When making the deal, no monetary value is considered. This is due to the fact that the relative worth of the metals is more relevant than their intrinsic value.

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The plan makes sense for people concerned about devaluation, deflation, currency replacement, and even war. Precious metals have a track record of holding their value in the face of any unforeseen event that threatens the value of a country’s fiat currency.

Using the Gold-Silver Ratio to Trade

A gold-silver ratio trading strategy may be implemented in a variety of ways, each with its own set of risks and benefits.

Futures Investing

This entails either purchasing gold or silver futures contracts outright, or buying one to sell the other if you believe the ratio will expand or shrink. The major benefit (and drawback) of this method is the same: leverage. That is, futures trading only takes a modest amount of money up front to conduct a much bigger deal. For the uninitiated, this may be a perilous undertaking. An investor may use margin to play futures, but that margin can potentially bankrupt the investor.

Exchange Traded Funds (ETFs)

ETFs (Exchange Traded Funds) provide an easy and convenient way to trade the gold-silver ratio. Again, at trade turns, you may implement your plan by purchasing the proper ETF—gold or silver. Some investors choose to maintain open holdings in both ETFs and add to them proportionately rather than commit to an all-or-nothing gold-silver transaction. They purchase silver when the ratio grows. They purchase gold when it falls. This eliminates the need for the investor to guess on whether or not extreme ratio levels have been achieved.

Options Strategies

Investors may also use options methods in gold and silver, many of which entail some type of spreading. When the ratio is high, you may buy puts on gold and calls on silver, and vice versa when the ratio is low. The bet is that the spread will decrease over time in high-ratio climates while increasing in low-ratio climates. Futures contracts may benefit from a similar method. Options, on the other hand, allow the investor to put up less capital while still reaping the advantages of leverage with less risk.

The time decay component of options tends to diminish any genuine profits achieved on the transaction as time passes and the options contracts approach expiry. To mitigate this risk, it may be advisable to employ long-dated options or LEAPS.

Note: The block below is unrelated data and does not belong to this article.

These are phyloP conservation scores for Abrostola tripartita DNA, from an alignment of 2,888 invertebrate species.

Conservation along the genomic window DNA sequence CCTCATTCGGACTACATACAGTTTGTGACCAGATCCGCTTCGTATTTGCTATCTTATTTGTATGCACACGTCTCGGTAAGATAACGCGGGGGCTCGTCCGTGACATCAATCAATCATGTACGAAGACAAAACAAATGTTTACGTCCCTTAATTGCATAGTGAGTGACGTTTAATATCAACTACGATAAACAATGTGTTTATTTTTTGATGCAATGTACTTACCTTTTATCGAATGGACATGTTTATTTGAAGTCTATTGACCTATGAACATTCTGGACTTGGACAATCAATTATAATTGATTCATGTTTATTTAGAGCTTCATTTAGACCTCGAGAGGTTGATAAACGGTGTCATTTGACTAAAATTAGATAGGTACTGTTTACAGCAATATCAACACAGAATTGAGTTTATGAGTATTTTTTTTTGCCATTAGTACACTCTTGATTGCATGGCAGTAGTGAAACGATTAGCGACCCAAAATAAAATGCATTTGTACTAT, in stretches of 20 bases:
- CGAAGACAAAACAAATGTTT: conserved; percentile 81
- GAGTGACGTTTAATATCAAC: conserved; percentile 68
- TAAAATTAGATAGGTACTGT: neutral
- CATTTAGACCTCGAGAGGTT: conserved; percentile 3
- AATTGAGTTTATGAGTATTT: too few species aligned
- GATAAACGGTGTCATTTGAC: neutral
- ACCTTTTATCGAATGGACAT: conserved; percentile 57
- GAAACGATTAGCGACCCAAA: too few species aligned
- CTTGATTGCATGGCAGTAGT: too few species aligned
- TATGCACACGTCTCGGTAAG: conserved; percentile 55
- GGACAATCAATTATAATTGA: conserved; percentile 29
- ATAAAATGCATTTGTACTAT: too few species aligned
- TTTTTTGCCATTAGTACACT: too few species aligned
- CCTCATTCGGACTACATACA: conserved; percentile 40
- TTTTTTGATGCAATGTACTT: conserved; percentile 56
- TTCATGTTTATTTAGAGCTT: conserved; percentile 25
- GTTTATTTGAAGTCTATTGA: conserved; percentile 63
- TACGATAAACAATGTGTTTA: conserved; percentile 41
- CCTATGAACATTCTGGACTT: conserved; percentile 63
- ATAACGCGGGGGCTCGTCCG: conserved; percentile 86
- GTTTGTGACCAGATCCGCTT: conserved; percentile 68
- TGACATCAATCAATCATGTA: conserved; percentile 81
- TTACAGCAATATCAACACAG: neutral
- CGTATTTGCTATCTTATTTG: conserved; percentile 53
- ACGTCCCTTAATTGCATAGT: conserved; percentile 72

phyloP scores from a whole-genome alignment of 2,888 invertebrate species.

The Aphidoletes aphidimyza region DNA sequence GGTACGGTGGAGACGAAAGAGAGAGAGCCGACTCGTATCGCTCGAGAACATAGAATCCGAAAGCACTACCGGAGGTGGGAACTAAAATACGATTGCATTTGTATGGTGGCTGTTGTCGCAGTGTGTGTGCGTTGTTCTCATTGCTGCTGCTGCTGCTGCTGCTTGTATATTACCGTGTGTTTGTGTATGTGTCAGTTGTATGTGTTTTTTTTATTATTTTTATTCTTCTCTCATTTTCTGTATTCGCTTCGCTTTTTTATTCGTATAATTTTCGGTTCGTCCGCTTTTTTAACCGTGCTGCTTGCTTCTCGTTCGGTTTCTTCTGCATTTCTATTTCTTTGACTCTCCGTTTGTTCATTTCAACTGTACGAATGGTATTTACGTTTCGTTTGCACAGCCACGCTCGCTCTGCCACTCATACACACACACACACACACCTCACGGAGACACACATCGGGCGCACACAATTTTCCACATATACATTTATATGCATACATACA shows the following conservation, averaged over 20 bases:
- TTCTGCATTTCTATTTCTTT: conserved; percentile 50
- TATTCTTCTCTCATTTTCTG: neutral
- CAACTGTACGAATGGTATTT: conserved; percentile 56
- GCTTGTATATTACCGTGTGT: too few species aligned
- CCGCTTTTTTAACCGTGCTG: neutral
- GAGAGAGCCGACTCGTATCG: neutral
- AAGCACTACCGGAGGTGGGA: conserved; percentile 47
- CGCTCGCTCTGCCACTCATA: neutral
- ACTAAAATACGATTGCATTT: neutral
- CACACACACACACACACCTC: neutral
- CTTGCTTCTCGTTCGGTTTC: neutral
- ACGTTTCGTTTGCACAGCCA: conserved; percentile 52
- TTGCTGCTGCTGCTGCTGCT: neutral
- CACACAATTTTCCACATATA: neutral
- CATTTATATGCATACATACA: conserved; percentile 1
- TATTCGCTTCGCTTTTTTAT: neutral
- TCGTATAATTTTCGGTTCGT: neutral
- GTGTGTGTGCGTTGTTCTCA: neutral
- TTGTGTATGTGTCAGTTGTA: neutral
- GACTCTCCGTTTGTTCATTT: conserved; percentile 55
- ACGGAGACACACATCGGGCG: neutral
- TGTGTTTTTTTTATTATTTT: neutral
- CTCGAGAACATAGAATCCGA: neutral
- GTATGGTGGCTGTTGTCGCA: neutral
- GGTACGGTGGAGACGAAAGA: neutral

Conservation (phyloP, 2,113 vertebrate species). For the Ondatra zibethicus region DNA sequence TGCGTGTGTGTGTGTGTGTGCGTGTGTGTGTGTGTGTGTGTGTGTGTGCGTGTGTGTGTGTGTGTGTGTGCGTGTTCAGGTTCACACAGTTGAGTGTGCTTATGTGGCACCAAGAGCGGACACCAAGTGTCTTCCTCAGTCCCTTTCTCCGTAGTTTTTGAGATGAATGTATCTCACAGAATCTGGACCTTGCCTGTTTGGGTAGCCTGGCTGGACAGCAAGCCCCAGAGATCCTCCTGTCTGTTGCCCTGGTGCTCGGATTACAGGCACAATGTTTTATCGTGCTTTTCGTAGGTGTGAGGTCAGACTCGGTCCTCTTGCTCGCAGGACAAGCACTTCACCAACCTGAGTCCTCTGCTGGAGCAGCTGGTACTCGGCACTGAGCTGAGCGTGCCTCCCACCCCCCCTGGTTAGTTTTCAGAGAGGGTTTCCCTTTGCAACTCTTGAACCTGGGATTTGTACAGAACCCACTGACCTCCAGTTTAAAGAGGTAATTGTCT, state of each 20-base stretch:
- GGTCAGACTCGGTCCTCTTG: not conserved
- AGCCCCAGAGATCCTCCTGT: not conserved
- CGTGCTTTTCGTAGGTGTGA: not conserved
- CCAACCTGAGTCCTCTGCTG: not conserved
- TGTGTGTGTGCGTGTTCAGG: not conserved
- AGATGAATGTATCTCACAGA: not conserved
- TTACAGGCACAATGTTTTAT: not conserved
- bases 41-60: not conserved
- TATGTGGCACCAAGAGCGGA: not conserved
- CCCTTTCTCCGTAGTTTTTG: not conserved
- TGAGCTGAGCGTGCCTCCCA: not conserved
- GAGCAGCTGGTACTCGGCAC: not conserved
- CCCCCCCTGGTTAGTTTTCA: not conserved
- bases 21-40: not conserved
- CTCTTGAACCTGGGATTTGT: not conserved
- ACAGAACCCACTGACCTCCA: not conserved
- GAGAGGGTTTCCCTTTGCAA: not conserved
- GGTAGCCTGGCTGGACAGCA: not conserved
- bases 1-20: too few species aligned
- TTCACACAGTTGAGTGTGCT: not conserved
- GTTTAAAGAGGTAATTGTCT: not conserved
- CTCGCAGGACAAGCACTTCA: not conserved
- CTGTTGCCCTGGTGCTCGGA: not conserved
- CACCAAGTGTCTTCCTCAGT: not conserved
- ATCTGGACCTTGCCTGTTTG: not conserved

Buying actual gold entails the additional expense of storing it. Gaining exposure to gold via ETFs and gold company equities may be a better financial move.

Pooled Accounts

Commodity pools are vast, private holdings of metals that are offered to investors in a range of currencies. The same tactics that are used in ETF investing may be used here. The benefit of pool accounts is that the investor may get the real metal anytime they want. This is not the situation with metal ETFs, which need very high minimum holdings in order to obtain physical delivery.

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Gold and Silver Bullion and Coins

For a variety of reasons, it is not suggested that this exchange be completed using actual gold. These include liquidity, convenience, and security. Simply do not do it. You can acquire and hold actual gold and silver for long-term investment goals, but trading in and out of these metals is complex and costly.

How Is the Gold-Silver Ratio Calculated?

The gold-silver ratio is derived by dividing the current gold price by the current silver price. This will show you which metal’s value is rising in contrast to the other.

Why Is the Gold-to-Silver Ratio So High?

The gold-to-silver ratio isn’t always favorable. It varies over time based on a number of circumstances, and it may be fairly low. In general, it is high because there is greater demand for silver than for gold across the globe. Silver use is more prevalent than gold usage.

What Is the Gold-to-Silver Ratio Today?

As of August 2022, the gold-silver ratio was about 90:1.

What Are Some Limitations of Using the Gold-Sliver Ratio?

The issue with the trade is accurately detecting the metals’ excessive relative values. If the ratio reaches 100 and an investor sells gold for silver, and the ratio continues to rise, hovering between 120 and 150 for the following five years, the investor is trapped. A new trading precedent seems to have been established, and trading back into gold within that time period would imply a reduction in the investor’s metal holdings. In this instance, the investor might continue to add to their silver holdings while waiting for the ratio to fall, but nothing is certain. This is the primary risk for individuals who trade the ratio. This example shows the need of properly monitoring ratio changes in the short and medium term in order to capture the more probable extremes as they occur.

The Bottom Line

The gold-silver ratio trader has access to a vast array of investment options. What matters most is that the investor understands their individual trading personality and risk profile. The gold-silver ratio transaction provides the assurance of knowing, at the very least, that they always hold the metal for the hard-asset investor worried with the continuous worth of their country’s fiat currency.